So far as we are aware, all pre-millennial students regard this passage as a description of the Antichrist. It pictures him as Satan's parody of the Son of Man seated upon "the throne of His glory." It sets him forth as the priest-king. Just as in the Millennium the Lord Jesus will "be a Priest upon His throne" (Zech.6:13), so will the Antichrist combine in his person the headships of both the civil and religious realms. He will be what the popes have long aspired to be -- head of the World-State, and head of the World-Church.
"And thou, O deadly wounded Wicked One, the Prince of Israel, whose day is come, in the time of the iniquity of the end; thus saith the Lord: remove the mitre, and take off the crown" (R. V.). This is clearly Israel's last king, ere the King of kings and Lord of lords returns to the earth. He is here termed "the Prince of Israel" as the true Christ is denominated "Messiah the Prince" in Dan.9:25. The description "O deadly wounded Wicked One" looks forward to Rev.13:12, where we read, "The first Beast whose deadly wound was healed!" "Remove the mitre and take off the crown" point to his assumption of both priestly and kingly honors. The Heb. word for "mitre" here is in every other passage used of the head-dress of Israel's high priest! Finally, the statement that his "day is come[hellip]in the time of iniquity of the end" establishes, beyond a doubt, the identity of this person.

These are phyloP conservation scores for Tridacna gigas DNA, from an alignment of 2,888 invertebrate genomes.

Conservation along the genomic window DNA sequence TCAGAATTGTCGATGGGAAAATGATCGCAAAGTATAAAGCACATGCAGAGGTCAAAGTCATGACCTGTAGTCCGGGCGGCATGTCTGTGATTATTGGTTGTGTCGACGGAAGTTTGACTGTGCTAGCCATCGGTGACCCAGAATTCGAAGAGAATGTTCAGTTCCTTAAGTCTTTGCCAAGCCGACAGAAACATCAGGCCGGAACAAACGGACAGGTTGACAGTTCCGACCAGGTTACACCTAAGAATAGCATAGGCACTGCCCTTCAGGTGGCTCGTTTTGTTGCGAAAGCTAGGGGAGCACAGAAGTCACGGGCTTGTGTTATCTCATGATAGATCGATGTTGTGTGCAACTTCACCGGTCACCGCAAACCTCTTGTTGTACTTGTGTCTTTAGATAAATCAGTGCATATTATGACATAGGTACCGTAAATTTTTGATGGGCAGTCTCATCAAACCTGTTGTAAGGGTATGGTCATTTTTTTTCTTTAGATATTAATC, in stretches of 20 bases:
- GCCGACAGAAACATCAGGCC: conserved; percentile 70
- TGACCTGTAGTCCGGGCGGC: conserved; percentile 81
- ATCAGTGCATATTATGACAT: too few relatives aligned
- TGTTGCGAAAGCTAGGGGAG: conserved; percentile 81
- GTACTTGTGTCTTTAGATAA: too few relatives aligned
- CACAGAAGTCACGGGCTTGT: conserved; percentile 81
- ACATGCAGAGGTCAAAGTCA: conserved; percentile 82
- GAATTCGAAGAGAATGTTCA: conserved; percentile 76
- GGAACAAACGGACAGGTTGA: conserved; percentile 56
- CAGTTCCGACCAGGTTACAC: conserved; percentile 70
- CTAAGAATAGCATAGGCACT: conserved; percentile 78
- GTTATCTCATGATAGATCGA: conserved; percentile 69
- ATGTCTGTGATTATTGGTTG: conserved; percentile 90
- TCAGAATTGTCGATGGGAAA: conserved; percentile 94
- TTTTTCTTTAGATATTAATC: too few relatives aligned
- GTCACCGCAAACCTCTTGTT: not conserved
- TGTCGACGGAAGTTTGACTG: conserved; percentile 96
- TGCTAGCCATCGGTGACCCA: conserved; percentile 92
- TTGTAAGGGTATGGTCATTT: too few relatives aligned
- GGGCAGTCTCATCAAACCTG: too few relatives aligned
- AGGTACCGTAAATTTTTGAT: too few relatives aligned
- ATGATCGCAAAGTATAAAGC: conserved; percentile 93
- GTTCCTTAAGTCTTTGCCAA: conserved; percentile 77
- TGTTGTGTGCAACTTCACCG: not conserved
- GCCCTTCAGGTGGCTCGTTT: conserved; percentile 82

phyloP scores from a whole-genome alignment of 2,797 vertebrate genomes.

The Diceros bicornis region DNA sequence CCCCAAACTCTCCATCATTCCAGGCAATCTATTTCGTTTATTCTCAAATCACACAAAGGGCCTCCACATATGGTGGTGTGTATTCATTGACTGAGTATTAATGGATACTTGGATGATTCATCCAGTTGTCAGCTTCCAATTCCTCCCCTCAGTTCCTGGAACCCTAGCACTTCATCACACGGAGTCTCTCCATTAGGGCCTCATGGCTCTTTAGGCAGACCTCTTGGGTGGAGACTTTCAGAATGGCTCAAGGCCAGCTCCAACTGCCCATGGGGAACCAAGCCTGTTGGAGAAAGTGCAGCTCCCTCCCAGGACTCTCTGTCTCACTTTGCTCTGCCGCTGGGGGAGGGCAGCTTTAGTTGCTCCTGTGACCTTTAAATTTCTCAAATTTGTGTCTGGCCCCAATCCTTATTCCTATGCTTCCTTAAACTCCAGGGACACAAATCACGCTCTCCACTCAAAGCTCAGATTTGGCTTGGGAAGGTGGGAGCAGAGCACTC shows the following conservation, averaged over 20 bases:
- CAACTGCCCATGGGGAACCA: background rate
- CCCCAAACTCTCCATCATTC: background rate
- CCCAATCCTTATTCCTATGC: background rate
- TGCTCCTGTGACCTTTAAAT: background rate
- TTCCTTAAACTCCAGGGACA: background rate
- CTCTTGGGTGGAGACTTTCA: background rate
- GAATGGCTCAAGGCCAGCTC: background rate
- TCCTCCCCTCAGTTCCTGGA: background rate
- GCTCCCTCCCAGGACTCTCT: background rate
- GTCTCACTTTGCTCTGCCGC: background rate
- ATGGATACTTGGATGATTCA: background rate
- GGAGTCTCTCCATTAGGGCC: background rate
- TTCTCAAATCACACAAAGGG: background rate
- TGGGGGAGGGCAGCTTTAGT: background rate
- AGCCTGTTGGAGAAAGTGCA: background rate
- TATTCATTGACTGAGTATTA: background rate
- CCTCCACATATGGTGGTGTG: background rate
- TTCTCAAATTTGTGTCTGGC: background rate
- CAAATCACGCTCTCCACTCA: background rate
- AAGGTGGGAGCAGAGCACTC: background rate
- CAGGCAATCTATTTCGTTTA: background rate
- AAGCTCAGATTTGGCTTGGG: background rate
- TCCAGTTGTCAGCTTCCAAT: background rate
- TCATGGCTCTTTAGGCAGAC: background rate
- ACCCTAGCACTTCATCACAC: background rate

In the opening verses of Ezek.28 we have a striking view of the Man of Sin under the title of "the Prince of Tyre," just as what is said of "the King of Tyre" in the second half of the chapter is an esoteric allusion to Satan. First, we are told his "heart is lifted up" (v.2), which is precisely what is said to his father, the Devil, in v.17. Second, he makes the boast "I am God" and "I sit in the seat of God" (v.2), which is parallel with 2 Thess.2:4. Third, it is here said of him, "Behold, thou art wiser than Daniel; there is no secret that they can hide from thee" (v.3), which intimates he will be endowed with superhuman wisdom by that one of whom this same chapter declares, "Thou sealest up the sum, full of wisdom" (v.12). Fourth, it is said of him, "By thy wisdom and by thine understanding thou hast gotten thee riches, and hast gotten gold and silver into thy treasures" (v.4). Thus will he be able to dazzle the worshippers of Mammon by his Croseus-like wealth, and out-do Solomon in the glory of his kingdom. Finally, his death by the sword is here noted, see vv.7, 8.